NewsApp (Free)

Read news as it happens
Download NewsApp

Available on  

Rediff News  All News  » Business » Land for US-built nuclear plant: Left govt in dilemma

Land for US-built nuclear plant: Left govt in dilemma

October 15, 2008 10:10 IST

After the Centre's announcement that Maharashtra will get a French-built nuclear power plant, West Bengal could be the next in line for this central gift. But there is a problem: The plant is likely to be American-built. So, the Left-ruled government in the state is thinking if it wants to give land for a reactor built by the Americans.

Prakash Karat, general secretary of the CPI (M), told Business Standard: "That question (of allotting a nuclear power plant) will come much later. What I can tell you is that after the elections, this government will not remain in power to make all these plans."

Be that as it may, now that the Indo-US civil nuclear agreement has been signed, sealed and delivered, the Department of Atomic Energy (under Prime Minister Manmohan Singh) is looking for sites where civilian nuclear energy can be generated.

According to sources in the Prime Minister's Office, a nuclear plant with the help of France will be set up at Jaitapur, Maharashtra. The state has already set aside land for the project. Andhra Pradesh was also approached, but Chief Minister YS Rajasekhar Reddy said he would rather have a special economic zone in his state. In this situation, the Centre wants to set up a nuclear power station in West Bengal.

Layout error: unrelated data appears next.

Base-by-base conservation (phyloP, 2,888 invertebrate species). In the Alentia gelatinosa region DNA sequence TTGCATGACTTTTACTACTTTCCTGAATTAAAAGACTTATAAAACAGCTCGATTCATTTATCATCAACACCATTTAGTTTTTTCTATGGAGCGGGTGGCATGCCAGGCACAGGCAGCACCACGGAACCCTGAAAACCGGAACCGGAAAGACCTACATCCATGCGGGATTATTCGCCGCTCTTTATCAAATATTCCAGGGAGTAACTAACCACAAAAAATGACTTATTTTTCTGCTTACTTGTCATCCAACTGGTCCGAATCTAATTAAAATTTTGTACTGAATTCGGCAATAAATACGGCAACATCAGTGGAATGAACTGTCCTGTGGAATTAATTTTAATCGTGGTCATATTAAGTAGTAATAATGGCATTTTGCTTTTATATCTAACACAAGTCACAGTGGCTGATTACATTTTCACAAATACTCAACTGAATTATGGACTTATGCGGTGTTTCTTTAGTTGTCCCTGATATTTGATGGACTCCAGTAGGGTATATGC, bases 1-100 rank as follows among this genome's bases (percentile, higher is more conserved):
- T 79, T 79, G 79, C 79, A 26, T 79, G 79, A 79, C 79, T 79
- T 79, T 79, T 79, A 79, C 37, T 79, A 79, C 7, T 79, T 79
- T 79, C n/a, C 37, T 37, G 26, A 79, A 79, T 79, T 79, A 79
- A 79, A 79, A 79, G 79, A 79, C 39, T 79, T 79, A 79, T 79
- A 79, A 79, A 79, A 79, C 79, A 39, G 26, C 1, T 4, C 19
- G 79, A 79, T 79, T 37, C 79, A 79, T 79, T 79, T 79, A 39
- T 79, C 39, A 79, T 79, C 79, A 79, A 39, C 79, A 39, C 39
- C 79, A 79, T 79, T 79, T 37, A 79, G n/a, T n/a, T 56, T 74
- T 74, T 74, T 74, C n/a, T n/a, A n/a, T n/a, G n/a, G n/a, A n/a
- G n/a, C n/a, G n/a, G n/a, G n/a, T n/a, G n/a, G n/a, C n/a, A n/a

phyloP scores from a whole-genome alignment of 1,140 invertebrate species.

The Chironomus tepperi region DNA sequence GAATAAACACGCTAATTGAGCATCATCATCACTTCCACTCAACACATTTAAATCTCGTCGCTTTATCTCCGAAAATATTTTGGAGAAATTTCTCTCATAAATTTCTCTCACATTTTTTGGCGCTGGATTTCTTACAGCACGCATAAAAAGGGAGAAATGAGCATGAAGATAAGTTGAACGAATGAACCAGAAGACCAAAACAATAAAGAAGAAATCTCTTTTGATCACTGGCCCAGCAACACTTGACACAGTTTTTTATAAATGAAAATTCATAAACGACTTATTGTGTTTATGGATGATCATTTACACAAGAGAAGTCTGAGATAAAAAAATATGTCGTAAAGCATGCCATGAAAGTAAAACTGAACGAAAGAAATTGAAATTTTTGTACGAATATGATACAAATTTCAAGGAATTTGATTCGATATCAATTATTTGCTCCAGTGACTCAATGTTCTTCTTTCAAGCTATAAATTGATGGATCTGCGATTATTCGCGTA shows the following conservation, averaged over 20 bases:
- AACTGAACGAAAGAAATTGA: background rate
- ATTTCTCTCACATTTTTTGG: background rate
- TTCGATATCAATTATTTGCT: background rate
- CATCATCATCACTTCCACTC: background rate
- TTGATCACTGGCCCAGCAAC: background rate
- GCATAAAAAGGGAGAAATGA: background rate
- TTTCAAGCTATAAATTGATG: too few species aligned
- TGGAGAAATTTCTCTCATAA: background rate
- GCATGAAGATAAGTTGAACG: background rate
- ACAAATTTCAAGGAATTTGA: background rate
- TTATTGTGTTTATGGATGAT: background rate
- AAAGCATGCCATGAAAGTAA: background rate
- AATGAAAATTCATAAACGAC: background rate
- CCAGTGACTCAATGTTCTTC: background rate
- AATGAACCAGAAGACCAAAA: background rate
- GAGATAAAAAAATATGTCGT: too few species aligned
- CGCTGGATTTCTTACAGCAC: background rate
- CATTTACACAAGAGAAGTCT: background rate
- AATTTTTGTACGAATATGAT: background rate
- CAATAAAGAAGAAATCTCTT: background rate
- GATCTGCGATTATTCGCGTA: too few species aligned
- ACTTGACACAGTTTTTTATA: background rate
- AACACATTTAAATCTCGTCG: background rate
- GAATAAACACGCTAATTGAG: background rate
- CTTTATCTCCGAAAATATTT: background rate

In the late 1980s, the then chief minister, Jyoti Basu, had sought the setting up of a nuclear power plant in his state. He had even informed the Centre that the plant could be set up on a plot of land in Haripur in Midnapur district. According to top sources, the UPA government has revived this proposal.

CPI (M) sources suggest that though it will continue to oppose the nuclear deal, the party has not taken a comprehensive view of the issues involved. Even when it takes a decision, it is not just the American involvement but also land acquisition which is likely to represent a problem. After the Singur setback, even CPI(M) leaders admit that it is difficult to acquire land in West Bengal.

Md Amin, a Politburo member, doesn't see much merit in the proposal. "There is a debate whether a nuclear plant should be allowed in West Bengal. We have to be cautious, especially after the Chernobyl incident in the erstwhile Soviet Union."

Nilotpal Basu, a prominent Central Committee member of the CPI (M), has another argument: "The issue of reprocessing rights is still unresolved. The government of India has not yet cleared the dispute over pricing the nuclear power. After all, it is the people who have to pay for the power."

Basu says his party has objected to India's offer to the US to build reactors. "Prakash Karat has already said that the letter written by the Indian foreign secretary to Under Secretary William Burns is actually a letter of intent to buy a minimum of 10,000 Mw from the dying US nuclear industry. This is a clandestine process."

Mamata Banerjee chased the Nano project out of Bengal. This time, the CPI (M) might throw out the nuclear power project all by itself.

Saubhadra Chatterji in New Delhi